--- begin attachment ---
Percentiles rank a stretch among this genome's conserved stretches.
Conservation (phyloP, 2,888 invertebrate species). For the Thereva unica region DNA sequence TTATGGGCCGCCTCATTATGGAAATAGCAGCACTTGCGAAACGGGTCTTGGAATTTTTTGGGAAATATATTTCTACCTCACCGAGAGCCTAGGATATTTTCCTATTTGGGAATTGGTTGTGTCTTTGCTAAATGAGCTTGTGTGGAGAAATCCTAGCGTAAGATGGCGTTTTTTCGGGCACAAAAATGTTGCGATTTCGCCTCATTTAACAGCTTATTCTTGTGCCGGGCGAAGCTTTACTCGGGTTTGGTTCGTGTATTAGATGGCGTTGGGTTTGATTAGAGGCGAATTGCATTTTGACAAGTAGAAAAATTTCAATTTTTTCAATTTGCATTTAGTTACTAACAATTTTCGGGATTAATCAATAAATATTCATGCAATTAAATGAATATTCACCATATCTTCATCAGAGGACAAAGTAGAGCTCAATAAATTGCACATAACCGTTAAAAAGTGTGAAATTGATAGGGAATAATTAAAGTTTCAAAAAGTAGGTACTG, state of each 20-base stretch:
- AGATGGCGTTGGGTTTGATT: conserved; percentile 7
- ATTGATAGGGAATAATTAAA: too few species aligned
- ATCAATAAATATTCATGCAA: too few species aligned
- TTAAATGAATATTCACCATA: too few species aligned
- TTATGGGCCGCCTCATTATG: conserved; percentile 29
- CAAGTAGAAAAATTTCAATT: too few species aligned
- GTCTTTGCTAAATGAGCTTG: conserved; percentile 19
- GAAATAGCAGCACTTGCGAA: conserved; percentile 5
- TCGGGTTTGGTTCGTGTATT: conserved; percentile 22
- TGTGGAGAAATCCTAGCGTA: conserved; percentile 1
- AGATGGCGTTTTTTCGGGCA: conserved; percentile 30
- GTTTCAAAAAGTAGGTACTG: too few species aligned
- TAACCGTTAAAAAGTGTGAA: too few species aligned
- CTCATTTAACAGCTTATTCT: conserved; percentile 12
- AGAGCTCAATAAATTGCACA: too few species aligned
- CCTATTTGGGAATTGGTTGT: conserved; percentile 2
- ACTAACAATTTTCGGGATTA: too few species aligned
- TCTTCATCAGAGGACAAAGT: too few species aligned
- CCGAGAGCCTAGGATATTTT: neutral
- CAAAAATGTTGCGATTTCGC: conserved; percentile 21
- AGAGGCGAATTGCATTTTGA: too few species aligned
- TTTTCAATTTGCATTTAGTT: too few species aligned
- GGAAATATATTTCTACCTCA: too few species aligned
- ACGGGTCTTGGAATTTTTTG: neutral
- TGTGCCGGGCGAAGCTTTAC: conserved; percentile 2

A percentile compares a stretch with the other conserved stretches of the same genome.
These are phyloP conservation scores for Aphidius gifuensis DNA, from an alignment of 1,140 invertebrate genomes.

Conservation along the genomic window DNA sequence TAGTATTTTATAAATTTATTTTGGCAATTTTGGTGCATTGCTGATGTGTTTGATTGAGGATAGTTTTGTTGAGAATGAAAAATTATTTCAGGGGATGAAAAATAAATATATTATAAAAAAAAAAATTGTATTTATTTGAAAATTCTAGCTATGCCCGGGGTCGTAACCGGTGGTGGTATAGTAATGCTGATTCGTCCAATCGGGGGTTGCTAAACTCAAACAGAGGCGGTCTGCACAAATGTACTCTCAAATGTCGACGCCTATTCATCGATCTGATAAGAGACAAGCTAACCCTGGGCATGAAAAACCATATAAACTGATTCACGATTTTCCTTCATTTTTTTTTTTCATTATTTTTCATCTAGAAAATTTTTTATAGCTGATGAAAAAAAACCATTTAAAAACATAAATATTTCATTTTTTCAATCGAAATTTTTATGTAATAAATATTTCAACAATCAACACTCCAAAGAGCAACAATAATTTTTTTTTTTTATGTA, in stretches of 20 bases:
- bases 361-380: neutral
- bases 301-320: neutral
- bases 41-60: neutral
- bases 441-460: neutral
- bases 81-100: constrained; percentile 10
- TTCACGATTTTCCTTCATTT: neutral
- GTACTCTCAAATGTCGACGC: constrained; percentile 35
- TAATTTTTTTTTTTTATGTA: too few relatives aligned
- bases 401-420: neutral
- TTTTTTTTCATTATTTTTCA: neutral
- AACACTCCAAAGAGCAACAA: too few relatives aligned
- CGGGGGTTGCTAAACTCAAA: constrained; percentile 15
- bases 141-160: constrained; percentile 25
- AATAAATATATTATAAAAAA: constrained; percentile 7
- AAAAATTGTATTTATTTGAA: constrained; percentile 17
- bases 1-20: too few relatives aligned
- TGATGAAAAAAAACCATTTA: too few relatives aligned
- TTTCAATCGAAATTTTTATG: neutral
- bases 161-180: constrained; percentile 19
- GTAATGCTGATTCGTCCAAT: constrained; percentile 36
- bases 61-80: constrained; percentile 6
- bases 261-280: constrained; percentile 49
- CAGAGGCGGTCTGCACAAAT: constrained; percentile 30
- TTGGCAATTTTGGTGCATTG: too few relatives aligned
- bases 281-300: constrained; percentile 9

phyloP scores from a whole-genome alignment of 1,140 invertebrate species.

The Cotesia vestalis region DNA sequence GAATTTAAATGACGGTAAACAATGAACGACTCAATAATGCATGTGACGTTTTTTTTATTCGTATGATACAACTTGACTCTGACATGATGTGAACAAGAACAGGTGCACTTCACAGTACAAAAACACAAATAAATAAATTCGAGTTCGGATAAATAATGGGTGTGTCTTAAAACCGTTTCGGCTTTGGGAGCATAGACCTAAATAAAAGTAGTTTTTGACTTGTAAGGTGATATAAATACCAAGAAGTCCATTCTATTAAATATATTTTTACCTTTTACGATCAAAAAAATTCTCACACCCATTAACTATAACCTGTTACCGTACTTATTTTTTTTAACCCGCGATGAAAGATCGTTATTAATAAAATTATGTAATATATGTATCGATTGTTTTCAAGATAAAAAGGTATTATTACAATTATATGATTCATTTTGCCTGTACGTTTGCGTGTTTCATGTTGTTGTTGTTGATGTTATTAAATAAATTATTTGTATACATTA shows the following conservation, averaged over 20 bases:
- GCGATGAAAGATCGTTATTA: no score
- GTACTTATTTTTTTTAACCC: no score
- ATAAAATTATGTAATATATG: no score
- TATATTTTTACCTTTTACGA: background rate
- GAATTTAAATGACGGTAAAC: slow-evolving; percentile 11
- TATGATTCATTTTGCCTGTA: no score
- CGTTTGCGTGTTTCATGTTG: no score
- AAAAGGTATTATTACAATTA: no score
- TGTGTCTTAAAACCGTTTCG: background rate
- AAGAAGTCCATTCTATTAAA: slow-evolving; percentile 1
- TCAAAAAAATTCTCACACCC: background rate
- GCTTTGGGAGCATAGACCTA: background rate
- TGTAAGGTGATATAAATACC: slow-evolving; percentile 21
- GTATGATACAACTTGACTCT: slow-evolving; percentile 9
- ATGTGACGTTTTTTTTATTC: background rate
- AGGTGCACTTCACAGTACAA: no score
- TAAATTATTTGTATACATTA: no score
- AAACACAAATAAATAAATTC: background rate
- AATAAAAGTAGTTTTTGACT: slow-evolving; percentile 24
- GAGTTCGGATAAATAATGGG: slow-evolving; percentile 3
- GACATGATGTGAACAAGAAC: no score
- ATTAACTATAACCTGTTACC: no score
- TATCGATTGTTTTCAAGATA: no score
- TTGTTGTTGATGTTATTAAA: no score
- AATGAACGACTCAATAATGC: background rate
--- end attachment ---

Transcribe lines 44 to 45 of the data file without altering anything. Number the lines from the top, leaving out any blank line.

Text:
- AATAAATATATTATAAAAAA: constrained; percentile 7
- AAAAATTGTATTTATTTGAA: constrained; percentile 17